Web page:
Imagine this situation: You’re bright-eyed, energetic, and happy. Today you’re looking and feeling good. You’ve got the attitude, “Today is my day! I can do anything! Bring it on world, I’m ready.” Go get ‘em tiger!
Now imagine this situation: You had to drag yourself out of bed this morning, you’re tired, cranky, irritable, and feeling less than your best. It feels like everything is hard today! Your attitude is more like, “I just want to skip today. Why does everything bad always happen to me? What next?” Now, recall your last week and ask yourself this – which situation more closely matches your average day? I hope you can say the happy-go-lucky one, but if you can’t, then definitely don’t stop reading now! Let’s solve your “bad-day syndrome” once and for all.
You may be surprised to find out that a “bad-day” actually has more to do with night than it has to do with day. How can this be? In a word: sleep; or lack thereof. Americans are sleeping less than ever.
A 2005 National Sleep Foundation poll found that Americans averaged 6.9 hours of sleep per night, which represents a drop of about two hours per night since the 19th century. (Newsweek) Yet, science still holds that 8-10 hours is the ideal amount of sleep for adults to feel fully rested and function at their best. That’s the bad news. The worse news? A test conducted by the University of Chicago discovered that subjects that continuously slept less than 6 hours per night were as impaired as subjects who had been awake continuously for 48 hours. However, when the sleep deprived subjects were polled they did not report “sleepiness,” and they thought they were not being affected by their lack of sleep. So even if you don’t notice like in the situation described at the beginning of this article; you’re still being affected! I think it’s time we take “shut eye” into serious consideration. I know good habits aren’t formed overnight, but try these few tweaks to help you get more shut eye on a regular basis. The three W’s to better Zzz’s are:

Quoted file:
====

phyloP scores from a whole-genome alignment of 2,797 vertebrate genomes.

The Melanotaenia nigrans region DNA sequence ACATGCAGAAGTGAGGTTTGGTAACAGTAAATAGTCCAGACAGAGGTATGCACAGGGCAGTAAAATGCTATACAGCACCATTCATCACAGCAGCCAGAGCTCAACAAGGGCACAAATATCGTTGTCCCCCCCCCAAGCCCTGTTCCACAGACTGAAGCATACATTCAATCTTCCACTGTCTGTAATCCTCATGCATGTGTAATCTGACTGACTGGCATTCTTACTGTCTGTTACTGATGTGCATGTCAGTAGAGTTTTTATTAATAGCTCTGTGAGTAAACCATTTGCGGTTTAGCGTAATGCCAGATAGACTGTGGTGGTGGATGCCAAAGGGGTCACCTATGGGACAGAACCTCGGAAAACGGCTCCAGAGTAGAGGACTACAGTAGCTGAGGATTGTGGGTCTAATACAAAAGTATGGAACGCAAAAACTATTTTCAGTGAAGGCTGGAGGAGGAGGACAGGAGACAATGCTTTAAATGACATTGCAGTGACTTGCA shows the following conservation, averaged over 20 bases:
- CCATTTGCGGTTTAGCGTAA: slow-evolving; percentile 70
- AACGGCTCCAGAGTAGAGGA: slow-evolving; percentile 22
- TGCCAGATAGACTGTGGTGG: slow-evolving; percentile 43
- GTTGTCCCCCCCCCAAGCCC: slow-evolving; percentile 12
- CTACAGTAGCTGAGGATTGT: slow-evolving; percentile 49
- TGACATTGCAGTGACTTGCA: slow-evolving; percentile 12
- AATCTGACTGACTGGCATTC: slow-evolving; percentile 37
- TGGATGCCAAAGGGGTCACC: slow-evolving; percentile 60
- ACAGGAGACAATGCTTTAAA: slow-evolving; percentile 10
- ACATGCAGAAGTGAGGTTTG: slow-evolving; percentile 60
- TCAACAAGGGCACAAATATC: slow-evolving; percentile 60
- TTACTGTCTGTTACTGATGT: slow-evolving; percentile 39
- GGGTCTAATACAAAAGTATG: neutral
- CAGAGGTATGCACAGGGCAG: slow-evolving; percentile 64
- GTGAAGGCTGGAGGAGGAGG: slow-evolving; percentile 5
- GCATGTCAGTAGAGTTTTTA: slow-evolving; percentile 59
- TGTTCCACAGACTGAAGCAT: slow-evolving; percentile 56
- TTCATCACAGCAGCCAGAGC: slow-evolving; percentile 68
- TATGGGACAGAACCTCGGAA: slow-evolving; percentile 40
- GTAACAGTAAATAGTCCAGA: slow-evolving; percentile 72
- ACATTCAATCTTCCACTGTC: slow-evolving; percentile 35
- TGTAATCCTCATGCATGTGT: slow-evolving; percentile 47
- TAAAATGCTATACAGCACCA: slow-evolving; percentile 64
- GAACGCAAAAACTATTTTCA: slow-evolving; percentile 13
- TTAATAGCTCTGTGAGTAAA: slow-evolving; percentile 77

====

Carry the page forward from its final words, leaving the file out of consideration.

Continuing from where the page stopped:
1) Wake up at the same time – Every day. Your internal clock is an amazing thing, if you consistently go to bed and wake up at the same time your body will start getting itself ready to fall asleep at the proper time, making your sleep quality better so you’ll wake up feeling more rested and ready for the day. Try to keep your weekend wake-up time within 30 minutes of your regular wake-up time.
2) Wind Down – If you find yourself tossing and turning before you can fall sleep, you likely aren’t winding down properly. Your body can’t fall sleep directly after a mentally or physically taxing activity due to the high stress; your brain just isn’t ready! Try setting aside the 30 minutes before bedtime to do a relaxing activity like reading, taking a bath, journaling, drinking tea, or talking to a friend. TV may be one of your favorite pastimes, but avoid it directly before sleep; the light prevents your brain from releasing melatonin and serotonin, the “sleepy” hormones. Find a before-bed routine that works for you and do it consistently.
3) Workout - You may not be surprised to find this one on my list, but exercise should be on your sleep checklist too: studies show that exercise- even if only at a moderate pace for 30 minutes- dramatically increases your body’s ability to fall asleep, and improves your sleep quality. Ideally, exercise should be performed in the morning so you’re be energized at the start of your day, not the end. The bottom line: You can sweat your way to sweet dreams. Win, win. I’ll see you at the gym!